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Belarussian Model United Nations for University Students 2012 [Sustainable development: the way forward]

Instructional Guide Human Rights Council


Belarusian Model United Nations for University Students 2012 Human Rights Council

Honourable delegates, we are very happy to greet you as the delegates of Human Rights Council at BELAMUN University Students Conference 2012. We are Veronika Novik and Marina Nelipovich and it is our pleasure to be the chairs of the Council this year. Let‟s get acquainted. Veronika Novik: “I am a fourth-year student at Belarusian State University in the faculty of international relations. MUNs have played a big role throughout my high school and university life. And of course, between the motions, points of order, caucuses and draft resolutions, I do always hope to see everyone letting their hair down in the crazy and boundlessly fun tradition that is MUN! So be ready for heated debates!” Marina Nelipovich :”I am a second–year student of the faculty of international relations at Belarusian State University. MUN has always been a fantastic experience to be a part of. I have participated in such international conferences since 2009. The conferences themselves are always a great success. And I hope this conference will be the most interesting for all of us! So, be active, have fun and good luck, honorable delegates! Human rights are rights inherent to all human beings, whatever our nationality, place of residence, sex, national or ethnic origin, colour, religion, language, or any other status. We are all equally entitled to our human rights without discrimination. These rights are all interrelated, interdependent and indivisible. Universal human rights are often expressed and guaranteed by law, in the forms of treaties, customary international law , general principles and other sources of international law. International human rights law lays down obligations of Governments to act in certain ways or to refrain from certain acts, in order to promote and protect human rights and fundamental freedoms of individuals or groups. Human Rights Council leads global human rights efforts speaks out objectively in the face of human rights violations worldwide. So during this conference we will provide a forum for identifying, highlighting and developing responses to today's human rights challenges, and act as the principal centre of human rights research, education, public information, and advocacy activities in the United Nations system. This year our issues sound like: Children of Incarcerated Parents Ensuring the Third-Generation Human Rights So we shouldn‟t wait for tomorrow, let‟s make a difference today!!! See you at the sessions!!!! Page 2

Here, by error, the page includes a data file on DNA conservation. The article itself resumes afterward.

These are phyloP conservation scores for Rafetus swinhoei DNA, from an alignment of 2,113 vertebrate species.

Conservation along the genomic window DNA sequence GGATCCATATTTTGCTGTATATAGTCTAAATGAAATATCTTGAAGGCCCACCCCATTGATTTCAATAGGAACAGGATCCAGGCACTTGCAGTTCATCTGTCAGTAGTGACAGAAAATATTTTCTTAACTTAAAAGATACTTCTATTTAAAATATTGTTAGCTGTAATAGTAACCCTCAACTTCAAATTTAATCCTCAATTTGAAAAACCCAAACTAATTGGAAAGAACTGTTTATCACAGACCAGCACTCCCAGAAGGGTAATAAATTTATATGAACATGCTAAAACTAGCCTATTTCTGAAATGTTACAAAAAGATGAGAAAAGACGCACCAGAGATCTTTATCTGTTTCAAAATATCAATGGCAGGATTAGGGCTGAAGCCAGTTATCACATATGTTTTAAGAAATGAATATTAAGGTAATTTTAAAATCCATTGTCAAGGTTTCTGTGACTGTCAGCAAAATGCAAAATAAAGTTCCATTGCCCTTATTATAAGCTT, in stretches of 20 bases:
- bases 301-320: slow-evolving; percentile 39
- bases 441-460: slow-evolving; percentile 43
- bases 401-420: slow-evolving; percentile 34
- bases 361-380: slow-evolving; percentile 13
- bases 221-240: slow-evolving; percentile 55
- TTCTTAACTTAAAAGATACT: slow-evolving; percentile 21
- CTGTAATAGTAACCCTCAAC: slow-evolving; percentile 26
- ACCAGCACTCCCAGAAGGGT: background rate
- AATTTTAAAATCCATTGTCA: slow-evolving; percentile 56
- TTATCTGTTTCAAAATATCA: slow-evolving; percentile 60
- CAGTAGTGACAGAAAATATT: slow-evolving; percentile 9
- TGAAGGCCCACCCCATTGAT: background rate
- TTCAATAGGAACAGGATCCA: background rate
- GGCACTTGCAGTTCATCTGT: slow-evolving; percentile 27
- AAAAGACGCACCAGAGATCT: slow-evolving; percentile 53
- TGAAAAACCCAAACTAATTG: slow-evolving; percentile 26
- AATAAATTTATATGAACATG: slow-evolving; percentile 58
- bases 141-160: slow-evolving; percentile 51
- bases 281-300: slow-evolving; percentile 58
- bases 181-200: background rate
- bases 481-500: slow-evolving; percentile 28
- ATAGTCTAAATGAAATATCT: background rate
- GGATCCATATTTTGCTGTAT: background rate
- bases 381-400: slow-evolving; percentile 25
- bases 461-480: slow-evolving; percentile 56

Belarusian Model United Nations for University Students 2012 Human Rights Council